The dropping of the 7-metre rule – and with it the rhizome zone – in favour of a distance of 3m; coupled with the need for a greater degree of subjectivity from the surveyor, are the most significant changes seen in this new document.
Encouraging subjectivity makes a great a deal of sense, it’s not without issues, as it also creates grey areas. For example, just what can and can’t be considered an amenity space?
And, whilst infestation sizes have been defined: very small (1m² or less), small (1m² to 4m²), medium: (4m² to 25m²) large: (25m² to 100m²) and extensive (greater than 100m²); the note acknowledges that this doesn’t necessarily tell the whole story. A medium infestation will look very large in a small garden, and efforts may well have been made by the homeowner to remove or even conceal the plant.
Overall, the note recognises, more than its predecessor, herbicide treatment plans can provide a suitable remedy. The focus on the removal or eradication of Japanese knotweed has been modified, with an understanding that an appropriate level of control of the plant should be sought, rather than automatically seeking to eradicate.
The new management categories
The numbered ‘risk categories’ are gone – replaced by ‘management categories’ from A to D. The approach to assessing the risk posed by Japanese knotweed is also different – rather than the document user simply selecting from the tiered category structure, now their selection starts them on a flow chart that considers whether the knotweed is on or off-site before the recommendation is finally provided.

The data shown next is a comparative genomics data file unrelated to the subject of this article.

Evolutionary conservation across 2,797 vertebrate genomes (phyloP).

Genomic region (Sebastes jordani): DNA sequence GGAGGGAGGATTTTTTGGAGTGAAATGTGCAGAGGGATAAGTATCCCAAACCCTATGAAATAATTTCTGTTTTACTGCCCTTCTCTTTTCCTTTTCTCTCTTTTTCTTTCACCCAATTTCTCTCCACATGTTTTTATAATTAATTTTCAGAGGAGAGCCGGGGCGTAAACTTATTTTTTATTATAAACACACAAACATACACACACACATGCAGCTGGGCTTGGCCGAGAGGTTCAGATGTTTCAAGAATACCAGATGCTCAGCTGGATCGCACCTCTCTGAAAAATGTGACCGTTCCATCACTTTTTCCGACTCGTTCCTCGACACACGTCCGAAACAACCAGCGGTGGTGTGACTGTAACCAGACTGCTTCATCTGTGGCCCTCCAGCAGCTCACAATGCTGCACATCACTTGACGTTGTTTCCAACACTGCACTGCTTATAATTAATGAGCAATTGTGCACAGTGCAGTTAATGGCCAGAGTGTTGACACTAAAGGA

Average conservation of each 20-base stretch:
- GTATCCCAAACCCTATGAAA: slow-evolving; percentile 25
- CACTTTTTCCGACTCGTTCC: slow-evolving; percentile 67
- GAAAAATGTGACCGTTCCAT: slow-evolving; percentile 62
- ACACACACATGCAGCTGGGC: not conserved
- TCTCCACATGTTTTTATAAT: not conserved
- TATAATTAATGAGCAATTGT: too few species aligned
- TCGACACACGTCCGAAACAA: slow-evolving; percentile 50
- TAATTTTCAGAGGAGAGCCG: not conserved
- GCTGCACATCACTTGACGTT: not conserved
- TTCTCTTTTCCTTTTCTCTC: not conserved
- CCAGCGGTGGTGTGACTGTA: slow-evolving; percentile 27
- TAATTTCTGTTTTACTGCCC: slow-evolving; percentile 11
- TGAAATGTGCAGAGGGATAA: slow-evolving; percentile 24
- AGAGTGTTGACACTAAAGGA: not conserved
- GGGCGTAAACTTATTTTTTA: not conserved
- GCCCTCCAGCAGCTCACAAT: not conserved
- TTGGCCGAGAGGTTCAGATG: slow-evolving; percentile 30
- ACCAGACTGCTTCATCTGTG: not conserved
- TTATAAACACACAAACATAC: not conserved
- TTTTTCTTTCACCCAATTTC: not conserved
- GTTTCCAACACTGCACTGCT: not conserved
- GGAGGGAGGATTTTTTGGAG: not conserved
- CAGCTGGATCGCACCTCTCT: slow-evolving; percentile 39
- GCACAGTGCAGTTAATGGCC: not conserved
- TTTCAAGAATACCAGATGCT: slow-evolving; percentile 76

The importance of Knotweed close to the border of a neighbouring property has now been greatly diminished – it is considered that Knotweed on adjoining land within 3m of the boundary has a limited impact and recommends no mortgage retention – though it is recommended that the client seek specialist advice concerning encroachment.
Management Category A
This Is now the RICS category listing for the most significant impact; where it can be seen that Japanese knotweed on-site is visibly causing damage to a structure. In this instance, mortgage retention is advised pending a report from a specialist that highlights the appropriate action required.
Management Category B
RICS advise that this is applied where Japanese knotweed is visible on-site, does not appear to be causing visible damage to a structure, but is likely to ‘prevent the use of or restrict access to amenity space.’ Under these circumstances the surveyor is recommended to suggest mortgage retention subject to specialist advice.
Management Category C